Why You Should Visit
Located in the transition zone between the moist, heavily-forested west side of the Cascades and the drier bunch grass prairies of the east, Tom McCall Preserve comes into spectacular bloom every spring.
Lava flows, catastrophic floods and volcanic ash deposits shaped a mound-and-swale topography that perplexes the experts. Earthquake sorting, freezing and thawing, erosion, soil accumulations by plants and wildlife burrowing activities have all been suggested as having caused the mounds.
Renowned broadcast journalist, author and outdoor enthusiast Grant McOmie recently visited Tom McCall Preserve. Watch his video to "satisfy your curiosity, let your heart soar and restore your soul in the beauty that is found in Oregon."
On the Old Columbia River Scenic Highway, 11 miles east of Hood River
What the Conservancy Has Done/Is Doing
The preserve is named for Oregon's late governor, Thomas Lawson McCall, whose commitment to conservation in Oregon remains an inspiration. A patchwork of ownership includes the Conservancy, Mayer State Park and national forest lands. The preserve is managed in cooperation with these agencies.
The rare plant populations are monitored by ecologists, and in spring and summer, volunteer docents lead interpretive hikes.
With assistance from the Portland Garden Club, Berry Botanic Garden, Native Plant Society of Oregon and others, the Conservancy also created a native plant garden in the turnaround at the viewpoint.
What to See: Plants
From late February through June, one of Oregon's most impressive displays of spring wildflowers is found amidst the mounds, swales and vernal pools of this grassland preserve. More than 200 plant species, including grass widows, prairie stars, shooting stars, balsamroot, lupine and Indian paintbrush thrive here.
The open grasslands are home to four plant species unique to the Columbia River Gorge: Thompson's broadleaf lupine, Columbia desert parsley, Thompson's waterleaf and Hood River milkvetch.
What to See: Animals
The preserve hosts western meadowlark, Oregon's state bird, as well as horned lark, canyon wren and red-winged blackbird. The Pacific chorus frog and mule deer also thrive here.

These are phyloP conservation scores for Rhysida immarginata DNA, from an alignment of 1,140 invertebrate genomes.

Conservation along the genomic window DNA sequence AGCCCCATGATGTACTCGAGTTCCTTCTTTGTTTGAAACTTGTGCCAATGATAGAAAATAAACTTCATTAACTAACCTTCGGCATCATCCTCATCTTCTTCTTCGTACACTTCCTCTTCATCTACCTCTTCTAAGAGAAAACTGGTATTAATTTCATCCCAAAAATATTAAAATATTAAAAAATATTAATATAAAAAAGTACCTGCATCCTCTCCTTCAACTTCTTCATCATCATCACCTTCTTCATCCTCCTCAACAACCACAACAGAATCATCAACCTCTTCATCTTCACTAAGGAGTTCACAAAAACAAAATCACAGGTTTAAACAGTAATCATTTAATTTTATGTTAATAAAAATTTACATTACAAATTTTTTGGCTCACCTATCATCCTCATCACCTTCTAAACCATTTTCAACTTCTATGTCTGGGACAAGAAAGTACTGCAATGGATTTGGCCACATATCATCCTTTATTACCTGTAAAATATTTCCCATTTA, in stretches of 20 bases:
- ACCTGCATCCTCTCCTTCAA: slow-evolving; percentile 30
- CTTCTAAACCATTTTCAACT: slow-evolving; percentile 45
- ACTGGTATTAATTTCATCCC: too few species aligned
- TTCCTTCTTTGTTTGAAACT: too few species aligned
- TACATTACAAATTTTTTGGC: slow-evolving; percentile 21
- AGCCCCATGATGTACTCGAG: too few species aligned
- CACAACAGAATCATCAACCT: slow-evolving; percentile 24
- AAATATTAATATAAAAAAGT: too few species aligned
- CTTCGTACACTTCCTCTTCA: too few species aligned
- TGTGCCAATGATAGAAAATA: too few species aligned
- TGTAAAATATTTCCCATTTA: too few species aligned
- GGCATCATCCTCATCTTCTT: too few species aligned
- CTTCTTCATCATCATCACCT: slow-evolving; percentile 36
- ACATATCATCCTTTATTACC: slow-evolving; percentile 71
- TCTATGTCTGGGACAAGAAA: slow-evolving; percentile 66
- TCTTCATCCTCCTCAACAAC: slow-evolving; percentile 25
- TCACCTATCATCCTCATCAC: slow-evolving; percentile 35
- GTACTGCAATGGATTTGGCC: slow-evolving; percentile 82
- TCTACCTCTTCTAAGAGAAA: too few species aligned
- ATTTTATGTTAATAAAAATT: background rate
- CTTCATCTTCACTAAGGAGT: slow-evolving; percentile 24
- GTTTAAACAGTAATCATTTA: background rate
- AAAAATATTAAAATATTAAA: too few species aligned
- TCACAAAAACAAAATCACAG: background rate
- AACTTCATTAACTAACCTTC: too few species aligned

Spring wildflowers are most abundant in April and May.
At the top of the McCall Point trail, visitors are rewarded with expansive views of the Columbia Gorge and Cascade mountain peaks.
The preserve is often windy, and visitors should beware of ticks, rattlesnakes and poison oak.
Please observe the following guidelines while hiking:
- Stay on the trail. Don't collect plants, insects or other species or disturb soil, rocks, artifacts or scientific research markers.
- No dogs. Preserves harbor ground-nesting birds and other wildlife that are extremely sensitive to disturbance. (Dogs are allowed at several nearby locations, including the lower Mayer State Park at the I-84 Rowena Exit.)
- No bicycles or motorized vehicles. Native plants and research sites are easily trampled.
- No hunting, camping or campfires.
- For groups of 10 or more, please contact us before visiting a preserve (a volunteer naturalist guide may be available).
- Please bring a bag and carry out any trash you find.
- Please report to us any problems you observe (e.g., camping, plant removal, hunting, off-road vehicle damage, etc).
- From I-84 in the Columbia River Gorge, take either the Mosier exit (5 miles east of Hood River) or the Rowena exit (8 miles west of The Dalles).
- From Mosier, go east on the Old Scenic Highway (US 30). Beyond milepost 6, the preserve is on both sides of the highway.
- Park at the Rowena Crest viewpoint or at the trailhead on Highway 30.
There are two trails on the preserve.
The one-mile plateau trail begins at the interpretive sign at the entrance to the preserve. It crosses the plateau to cliff edges and encircles a permanent pond.
The two-mile McCall Point trail, open May through October, begins from the south side of the turnaround and gains 1,000 feet in elevation.